Oct. 14, 2004 -- Sisters and daughters of women with urinary incontinence are more likely to face the same problem as they get older, a new study shows.
Urinary incontinence or loss of urine control is a common problem among women, especially among older women. It's a symptom of a problem in the lower urinary tract that can be caused by a variety of factors, such as childbirth, advancing age, obesity, and persistent bladder infections.
But a Norwegian study shows that genetics may also play a role. Researchers found women whose mothers or older sisters were incontinent were 30%-60% more likely to develop urinary incontinence.
Urinary Incontinence Runs in the Family
In the study researchers followed more than 2,000 Norwegian women with urinary incontinence and their relatives and compared them with nearly 6,000 healthy women. The findings appear in the Oct. 16 issue of the BMJ.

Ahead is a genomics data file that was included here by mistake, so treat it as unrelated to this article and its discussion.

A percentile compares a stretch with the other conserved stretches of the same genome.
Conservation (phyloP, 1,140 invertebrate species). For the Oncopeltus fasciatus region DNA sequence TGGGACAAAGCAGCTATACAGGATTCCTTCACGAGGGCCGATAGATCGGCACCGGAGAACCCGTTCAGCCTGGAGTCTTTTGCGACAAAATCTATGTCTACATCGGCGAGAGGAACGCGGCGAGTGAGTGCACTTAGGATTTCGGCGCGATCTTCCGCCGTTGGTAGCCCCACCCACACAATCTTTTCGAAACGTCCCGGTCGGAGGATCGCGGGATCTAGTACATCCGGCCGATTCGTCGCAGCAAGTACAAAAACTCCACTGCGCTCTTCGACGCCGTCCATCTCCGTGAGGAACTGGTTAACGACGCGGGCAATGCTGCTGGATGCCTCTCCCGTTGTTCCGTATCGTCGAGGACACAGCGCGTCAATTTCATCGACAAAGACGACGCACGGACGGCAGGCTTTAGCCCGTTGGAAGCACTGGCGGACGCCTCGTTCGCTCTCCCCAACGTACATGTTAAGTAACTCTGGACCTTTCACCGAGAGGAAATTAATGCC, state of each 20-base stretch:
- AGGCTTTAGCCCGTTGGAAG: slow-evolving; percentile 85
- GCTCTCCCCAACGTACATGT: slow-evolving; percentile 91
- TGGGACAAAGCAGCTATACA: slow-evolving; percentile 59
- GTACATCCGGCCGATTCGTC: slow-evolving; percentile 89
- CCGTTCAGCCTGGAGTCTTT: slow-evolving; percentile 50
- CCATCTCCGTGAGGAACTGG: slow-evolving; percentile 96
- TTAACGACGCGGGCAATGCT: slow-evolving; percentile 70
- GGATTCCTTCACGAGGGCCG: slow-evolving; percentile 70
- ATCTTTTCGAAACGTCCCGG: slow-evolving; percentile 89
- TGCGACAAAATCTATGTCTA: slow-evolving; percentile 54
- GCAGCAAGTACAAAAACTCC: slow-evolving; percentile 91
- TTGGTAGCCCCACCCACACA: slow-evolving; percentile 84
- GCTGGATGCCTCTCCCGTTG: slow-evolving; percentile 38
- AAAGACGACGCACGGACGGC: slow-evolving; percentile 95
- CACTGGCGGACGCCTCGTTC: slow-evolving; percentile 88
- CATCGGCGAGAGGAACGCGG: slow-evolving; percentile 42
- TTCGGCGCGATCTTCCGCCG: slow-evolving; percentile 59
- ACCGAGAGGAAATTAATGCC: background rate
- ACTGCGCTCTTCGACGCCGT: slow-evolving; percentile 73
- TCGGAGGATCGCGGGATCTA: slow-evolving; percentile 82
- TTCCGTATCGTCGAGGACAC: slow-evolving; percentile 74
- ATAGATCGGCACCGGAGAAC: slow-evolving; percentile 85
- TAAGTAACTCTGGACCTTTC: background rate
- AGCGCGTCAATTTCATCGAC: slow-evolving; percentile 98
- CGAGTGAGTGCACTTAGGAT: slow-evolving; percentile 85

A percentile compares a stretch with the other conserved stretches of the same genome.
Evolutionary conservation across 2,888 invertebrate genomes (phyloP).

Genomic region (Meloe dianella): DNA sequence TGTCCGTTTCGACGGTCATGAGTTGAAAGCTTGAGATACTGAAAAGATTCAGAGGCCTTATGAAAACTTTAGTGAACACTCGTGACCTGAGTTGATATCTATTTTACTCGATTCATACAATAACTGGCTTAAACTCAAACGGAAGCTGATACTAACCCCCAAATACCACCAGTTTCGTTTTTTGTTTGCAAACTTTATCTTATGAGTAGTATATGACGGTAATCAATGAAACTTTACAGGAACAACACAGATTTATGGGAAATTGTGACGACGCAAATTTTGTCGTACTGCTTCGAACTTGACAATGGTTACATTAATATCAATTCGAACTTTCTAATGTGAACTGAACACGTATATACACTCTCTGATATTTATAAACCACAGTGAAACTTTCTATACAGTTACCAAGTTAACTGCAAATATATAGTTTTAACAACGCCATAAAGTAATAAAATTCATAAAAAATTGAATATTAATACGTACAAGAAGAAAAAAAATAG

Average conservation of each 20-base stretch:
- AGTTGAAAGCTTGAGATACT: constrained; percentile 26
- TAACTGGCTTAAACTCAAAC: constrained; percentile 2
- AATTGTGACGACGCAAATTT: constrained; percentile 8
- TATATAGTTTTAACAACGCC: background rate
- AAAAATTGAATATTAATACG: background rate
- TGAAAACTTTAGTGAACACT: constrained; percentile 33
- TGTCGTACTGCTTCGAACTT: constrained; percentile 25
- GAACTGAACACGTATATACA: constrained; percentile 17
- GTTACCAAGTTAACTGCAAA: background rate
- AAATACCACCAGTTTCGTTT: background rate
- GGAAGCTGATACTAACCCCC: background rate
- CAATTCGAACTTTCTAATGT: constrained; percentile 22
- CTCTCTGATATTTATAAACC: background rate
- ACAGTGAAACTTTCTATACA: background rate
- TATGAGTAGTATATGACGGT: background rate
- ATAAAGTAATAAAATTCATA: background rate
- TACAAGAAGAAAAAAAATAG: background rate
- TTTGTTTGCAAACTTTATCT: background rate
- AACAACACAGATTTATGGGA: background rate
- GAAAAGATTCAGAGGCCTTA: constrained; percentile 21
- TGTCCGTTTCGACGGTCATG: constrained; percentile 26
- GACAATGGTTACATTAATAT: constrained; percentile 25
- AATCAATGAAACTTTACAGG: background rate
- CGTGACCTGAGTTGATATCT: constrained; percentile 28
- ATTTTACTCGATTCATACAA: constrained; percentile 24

The study showed that women whose mothers had urinary incontinence were at 30% greater risk of being incontinent themselves. If the mother had severe symptoms, their daughters were also twice as likely to have severe urinary incontinence.
In addition, researchers found that women had a 60% higher risk of urinary incontinence if their older sisters were incontinent.
The study showed that the increased familial risk extended to both types of urinary incontinence, stress and urge.
Stress urinary incontinence is the most common form of incontinence and is an involuntary release of urine when pressure is put on the abdomen, such as during exercising or sneezing. Urge urinary incontinence causes an urge to urinate even if the bladder only contains a small amount of urine.